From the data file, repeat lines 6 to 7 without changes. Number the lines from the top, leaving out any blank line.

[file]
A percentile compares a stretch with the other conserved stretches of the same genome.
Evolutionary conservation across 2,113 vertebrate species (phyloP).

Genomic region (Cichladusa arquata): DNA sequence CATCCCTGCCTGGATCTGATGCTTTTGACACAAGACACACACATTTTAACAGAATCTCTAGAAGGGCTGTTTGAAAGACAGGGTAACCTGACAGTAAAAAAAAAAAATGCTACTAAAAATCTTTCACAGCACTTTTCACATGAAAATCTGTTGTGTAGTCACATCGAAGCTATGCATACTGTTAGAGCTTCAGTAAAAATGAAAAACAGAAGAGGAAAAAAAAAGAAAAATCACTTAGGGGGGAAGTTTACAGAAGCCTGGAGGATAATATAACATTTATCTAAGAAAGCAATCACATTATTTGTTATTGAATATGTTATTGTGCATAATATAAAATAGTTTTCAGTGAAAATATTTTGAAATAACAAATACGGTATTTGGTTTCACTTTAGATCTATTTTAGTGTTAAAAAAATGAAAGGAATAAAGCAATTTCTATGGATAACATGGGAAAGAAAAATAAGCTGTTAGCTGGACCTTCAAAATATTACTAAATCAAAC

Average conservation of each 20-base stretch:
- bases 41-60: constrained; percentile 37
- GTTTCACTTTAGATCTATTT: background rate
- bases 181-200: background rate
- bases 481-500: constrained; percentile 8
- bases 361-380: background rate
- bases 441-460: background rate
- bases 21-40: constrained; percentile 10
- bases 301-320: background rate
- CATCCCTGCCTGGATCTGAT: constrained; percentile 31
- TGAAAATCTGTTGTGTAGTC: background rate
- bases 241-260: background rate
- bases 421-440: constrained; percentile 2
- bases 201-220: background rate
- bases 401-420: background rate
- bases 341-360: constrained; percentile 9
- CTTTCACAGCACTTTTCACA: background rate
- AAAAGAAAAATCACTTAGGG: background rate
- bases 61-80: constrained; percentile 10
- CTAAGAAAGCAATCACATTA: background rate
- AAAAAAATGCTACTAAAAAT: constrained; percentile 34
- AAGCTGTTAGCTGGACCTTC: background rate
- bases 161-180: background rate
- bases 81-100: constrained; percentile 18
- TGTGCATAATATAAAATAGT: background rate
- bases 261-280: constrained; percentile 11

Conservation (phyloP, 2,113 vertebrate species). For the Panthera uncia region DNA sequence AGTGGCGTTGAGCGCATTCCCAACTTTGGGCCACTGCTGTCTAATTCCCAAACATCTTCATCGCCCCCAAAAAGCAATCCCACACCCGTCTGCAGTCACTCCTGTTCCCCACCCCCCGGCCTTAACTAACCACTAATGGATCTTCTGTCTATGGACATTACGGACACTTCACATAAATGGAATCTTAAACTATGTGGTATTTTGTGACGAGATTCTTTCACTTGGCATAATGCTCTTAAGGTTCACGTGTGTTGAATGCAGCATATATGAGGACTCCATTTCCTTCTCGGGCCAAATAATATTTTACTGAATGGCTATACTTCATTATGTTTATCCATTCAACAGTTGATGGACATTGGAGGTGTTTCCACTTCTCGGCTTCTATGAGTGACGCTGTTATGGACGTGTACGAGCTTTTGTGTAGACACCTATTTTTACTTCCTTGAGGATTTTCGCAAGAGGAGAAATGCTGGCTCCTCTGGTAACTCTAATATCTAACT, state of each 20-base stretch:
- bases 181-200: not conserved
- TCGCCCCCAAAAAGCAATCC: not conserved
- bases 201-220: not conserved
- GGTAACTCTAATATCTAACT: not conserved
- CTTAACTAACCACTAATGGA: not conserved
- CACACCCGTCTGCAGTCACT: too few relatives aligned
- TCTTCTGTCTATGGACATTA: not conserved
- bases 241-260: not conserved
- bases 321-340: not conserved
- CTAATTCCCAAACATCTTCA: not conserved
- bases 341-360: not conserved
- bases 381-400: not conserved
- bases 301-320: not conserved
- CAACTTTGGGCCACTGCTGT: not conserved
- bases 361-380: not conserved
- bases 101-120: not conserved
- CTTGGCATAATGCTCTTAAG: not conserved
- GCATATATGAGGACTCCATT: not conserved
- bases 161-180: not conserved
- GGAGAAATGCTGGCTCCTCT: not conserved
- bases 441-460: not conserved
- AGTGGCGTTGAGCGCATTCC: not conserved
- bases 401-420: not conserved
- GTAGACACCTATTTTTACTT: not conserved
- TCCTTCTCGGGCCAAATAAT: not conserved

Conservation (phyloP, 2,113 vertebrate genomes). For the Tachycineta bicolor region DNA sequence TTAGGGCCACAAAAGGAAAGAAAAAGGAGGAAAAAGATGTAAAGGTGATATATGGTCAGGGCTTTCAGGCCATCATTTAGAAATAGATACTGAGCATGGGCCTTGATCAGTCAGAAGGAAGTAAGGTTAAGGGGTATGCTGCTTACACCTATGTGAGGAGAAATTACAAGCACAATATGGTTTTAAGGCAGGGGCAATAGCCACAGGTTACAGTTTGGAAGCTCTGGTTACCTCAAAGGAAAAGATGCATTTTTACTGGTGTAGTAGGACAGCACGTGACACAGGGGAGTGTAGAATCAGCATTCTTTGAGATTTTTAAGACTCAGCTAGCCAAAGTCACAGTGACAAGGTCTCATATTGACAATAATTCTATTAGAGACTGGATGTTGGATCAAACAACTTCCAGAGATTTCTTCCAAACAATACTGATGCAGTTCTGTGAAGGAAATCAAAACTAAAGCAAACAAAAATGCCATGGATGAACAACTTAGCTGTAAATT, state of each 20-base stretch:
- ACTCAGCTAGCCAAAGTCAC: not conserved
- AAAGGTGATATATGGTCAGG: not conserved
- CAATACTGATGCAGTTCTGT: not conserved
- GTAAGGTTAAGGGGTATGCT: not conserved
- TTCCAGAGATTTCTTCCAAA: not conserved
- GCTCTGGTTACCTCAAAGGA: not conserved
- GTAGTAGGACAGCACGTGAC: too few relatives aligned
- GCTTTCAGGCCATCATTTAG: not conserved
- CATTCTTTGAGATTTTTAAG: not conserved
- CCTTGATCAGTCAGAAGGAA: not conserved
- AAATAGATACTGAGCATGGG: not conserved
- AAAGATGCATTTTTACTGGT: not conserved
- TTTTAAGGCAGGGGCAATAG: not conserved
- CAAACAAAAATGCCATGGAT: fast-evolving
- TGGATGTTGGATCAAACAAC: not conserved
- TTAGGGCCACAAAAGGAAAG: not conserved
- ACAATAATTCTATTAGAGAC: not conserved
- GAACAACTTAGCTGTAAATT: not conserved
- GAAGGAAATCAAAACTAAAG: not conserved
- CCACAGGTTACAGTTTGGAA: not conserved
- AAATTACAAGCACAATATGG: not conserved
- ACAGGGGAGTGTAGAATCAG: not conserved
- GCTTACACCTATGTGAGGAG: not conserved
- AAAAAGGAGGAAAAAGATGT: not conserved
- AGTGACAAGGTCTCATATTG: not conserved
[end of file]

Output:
- GTTTCACTTTAGATCTATTT: background rate
- bases 181-200: background rate